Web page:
Zonootic diseases threaten our world. Among the worst is Lyme disease.
According to the Centers for Disease Control and Prevention (CDC), Lyme disease is the most commonly reported vector-borne illness in the United States and is spread primarily by the blacklegged tick (Ixodes scapularis).
Also according to the CDC, Lyme disease affects 329,000 people in the U.S. each year and can cause severe damage to joints and the neurologic system. The CDC recently linked Lyme disease with several deaths due to cardiac disease caused by Borrelia. The problem is spreading, and “Lyme disease–carrying ticks are now in half of all U.S. counties” (Science, 2016).
Based on information published by the CDC and US Bureau of Labor Statistics the economic impact of Lyme disease due to direct medical costs, indirect medical costs, lost income, lost taxes, and related disease costs is calculated to exceed $3.5 billion annually.
To do so, we implement programs to apply a safe Lyme vaccine pellet eaten by a mouse. In response to the vaccine, the mouse’s body creates antibodies, which in turn are passed to feeding ticks, breaking the transmission of Lyme disease.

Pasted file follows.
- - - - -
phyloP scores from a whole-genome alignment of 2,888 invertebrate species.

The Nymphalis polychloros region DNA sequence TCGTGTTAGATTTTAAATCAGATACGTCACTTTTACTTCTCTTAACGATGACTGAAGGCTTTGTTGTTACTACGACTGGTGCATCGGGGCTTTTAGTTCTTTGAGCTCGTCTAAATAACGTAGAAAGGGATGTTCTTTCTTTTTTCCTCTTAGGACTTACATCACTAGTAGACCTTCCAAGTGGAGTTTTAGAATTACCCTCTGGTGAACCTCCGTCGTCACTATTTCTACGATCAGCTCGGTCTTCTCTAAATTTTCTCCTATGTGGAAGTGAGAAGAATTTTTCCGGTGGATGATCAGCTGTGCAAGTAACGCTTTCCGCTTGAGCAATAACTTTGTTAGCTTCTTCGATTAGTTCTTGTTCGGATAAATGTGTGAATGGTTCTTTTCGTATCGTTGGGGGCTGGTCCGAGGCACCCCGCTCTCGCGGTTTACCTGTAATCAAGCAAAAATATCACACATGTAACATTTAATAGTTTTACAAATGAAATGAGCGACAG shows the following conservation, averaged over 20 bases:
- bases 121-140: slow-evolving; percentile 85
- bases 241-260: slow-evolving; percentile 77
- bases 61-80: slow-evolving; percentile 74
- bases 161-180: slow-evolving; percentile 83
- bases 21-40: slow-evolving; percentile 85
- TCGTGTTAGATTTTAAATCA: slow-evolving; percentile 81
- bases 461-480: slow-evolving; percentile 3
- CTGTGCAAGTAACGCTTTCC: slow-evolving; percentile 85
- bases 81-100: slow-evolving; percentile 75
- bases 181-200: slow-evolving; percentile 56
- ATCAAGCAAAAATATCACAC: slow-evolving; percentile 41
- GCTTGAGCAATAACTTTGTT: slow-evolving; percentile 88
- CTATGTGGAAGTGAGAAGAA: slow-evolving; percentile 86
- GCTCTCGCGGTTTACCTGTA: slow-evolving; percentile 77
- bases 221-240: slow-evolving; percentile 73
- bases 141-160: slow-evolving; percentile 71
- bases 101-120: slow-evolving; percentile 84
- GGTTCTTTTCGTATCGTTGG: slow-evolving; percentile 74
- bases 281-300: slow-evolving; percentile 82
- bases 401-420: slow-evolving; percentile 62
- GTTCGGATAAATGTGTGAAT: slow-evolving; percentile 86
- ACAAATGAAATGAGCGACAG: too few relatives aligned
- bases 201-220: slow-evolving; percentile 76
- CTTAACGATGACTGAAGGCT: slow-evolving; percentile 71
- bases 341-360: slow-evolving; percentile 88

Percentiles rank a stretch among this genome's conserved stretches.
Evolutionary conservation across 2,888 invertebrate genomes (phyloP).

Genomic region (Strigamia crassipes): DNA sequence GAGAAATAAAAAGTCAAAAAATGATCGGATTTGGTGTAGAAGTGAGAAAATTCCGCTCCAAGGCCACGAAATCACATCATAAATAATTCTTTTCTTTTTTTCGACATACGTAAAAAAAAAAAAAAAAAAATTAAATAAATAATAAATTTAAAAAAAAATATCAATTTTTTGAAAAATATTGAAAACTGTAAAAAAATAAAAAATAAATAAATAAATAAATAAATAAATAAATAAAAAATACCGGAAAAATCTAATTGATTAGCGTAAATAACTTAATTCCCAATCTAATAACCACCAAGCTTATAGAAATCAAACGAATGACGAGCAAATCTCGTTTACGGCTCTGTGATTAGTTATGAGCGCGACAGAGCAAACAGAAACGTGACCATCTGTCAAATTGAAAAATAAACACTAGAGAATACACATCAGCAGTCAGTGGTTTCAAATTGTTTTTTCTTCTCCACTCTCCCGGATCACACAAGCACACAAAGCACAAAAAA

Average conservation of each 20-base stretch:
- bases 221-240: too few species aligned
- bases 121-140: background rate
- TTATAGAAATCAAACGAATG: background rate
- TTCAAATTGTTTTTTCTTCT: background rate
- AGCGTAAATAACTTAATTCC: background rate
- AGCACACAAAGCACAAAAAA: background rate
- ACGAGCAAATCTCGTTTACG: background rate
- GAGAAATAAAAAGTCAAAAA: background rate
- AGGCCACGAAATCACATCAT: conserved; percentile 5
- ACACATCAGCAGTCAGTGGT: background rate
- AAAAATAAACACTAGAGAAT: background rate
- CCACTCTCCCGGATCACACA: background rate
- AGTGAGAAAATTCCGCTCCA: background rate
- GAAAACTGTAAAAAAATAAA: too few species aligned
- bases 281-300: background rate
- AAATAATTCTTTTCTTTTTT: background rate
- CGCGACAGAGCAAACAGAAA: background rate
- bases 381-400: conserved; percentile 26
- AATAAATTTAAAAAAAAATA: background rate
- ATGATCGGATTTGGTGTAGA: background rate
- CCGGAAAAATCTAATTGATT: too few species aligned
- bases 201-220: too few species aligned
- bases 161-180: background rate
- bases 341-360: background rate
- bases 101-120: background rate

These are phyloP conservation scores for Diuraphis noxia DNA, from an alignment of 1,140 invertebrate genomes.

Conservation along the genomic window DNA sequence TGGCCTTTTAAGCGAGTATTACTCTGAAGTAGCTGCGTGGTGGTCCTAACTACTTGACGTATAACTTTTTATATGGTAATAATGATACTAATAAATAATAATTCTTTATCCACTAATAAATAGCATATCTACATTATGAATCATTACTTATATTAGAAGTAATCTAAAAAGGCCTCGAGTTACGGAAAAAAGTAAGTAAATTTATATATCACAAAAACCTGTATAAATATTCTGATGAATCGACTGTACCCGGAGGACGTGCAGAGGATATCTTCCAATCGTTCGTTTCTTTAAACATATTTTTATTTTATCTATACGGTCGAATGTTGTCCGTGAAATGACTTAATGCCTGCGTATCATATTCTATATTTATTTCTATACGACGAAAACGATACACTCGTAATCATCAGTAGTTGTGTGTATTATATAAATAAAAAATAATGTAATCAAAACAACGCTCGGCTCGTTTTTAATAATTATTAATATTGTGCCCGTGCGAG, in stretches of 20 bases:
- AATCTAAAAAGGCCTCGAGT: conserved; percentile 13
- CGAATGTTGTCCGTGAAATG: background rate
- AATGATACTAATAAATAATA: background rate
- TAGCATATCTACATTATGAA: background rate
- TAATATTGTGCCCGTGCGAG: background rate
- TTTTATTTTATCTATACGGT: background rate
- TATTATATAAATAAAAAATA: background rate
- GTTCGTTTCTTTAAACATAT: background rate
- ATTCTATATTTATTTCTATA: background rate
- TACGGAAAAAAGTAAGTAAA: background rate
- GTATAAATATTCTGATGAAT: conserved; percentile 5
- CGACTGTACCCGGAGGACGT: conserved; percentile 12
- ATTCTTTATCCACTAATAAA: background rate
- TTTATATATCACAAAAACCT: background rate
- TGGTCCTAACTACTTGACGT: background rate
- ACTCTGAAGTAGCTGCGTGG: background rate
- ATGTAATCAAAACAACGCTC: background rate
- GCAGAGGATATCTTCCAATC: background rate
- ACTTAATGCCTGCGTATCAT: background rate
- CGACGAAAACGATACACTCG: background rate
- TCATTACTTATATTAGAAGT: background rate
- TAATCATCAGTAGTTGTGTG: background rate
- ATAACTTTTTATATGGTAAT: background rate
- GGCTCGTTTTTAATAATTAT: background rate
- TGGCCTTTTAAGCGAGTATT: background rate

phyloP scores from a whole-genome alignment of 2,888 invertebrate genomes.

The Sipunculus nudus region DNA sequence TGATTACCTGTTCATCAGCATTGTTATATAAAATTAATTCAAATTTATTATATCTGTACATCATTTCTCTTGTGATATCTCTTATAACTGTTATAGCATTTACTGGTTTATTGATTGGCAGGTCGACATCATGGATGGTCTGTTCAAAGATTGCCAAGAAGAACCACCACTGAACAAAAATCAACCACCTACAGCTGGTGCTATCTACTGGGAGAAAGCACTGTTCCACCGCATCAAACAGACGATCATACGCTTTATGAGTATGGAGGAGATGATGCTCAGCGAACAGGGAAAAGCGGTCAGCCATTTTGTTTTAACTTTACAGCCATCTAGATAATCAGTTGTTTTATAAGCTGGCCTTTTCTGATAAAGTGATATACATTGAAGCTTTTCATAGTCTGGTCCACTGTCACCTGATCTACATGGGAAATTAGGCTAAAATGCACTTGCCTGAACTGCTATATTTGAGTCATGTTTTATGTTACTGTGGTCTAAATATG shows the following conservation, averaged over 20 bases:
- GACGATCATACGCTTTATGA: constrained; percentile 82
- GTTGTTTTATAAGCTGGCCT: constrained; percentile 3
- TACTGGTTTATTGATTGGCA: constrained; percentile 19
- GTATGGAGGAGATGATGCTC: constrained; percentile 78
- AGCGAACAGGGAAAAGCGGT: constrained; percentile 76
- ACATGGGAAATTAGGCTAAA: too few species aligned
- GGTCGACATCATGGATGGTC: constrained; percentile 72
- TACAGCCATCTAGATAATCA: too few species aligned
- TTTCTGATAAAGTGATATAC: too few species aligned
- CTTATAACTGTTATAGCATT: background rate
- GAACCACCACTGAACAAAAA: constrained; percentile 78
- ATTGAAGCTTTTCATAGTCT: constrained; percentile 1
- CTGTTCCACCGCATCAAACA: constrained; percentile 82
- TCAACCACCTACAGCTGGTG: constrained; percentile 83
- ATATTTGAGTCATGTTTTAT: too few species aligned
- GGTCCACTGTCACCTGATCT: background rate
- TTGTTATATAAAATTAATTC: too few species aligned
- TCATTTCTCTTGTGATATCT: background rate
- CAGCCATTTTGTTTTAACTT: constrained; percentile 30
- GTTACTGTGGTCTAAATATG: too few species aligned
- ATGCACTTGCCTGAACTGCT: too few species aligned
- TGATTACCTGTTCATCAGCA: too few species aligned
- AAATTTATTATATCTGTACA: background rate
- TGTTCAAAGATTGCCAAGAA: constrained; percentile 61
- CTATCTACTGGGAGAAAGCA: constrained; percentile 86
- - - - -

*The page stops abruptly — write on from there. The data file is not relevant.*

According to a study published in the Journal of Infectious Diseases (Abstract link here), the authors demonstrated that the vaccine pellet technology reduced the prevalence of infected ticks by 76% in field conditions (See summary graph below).
The authors note: “Implementation of such a long-term public health measure could substantially reduce the risk of human exposure to Lyme disease.”
This vaccine pellet approach could be complemented by an integrated tick management program that includes targeted vector-reduction techniques, such as those employed by pest-management professionals to both reduce the ticks that cause disease and the level of harmful bacteria in the environment.
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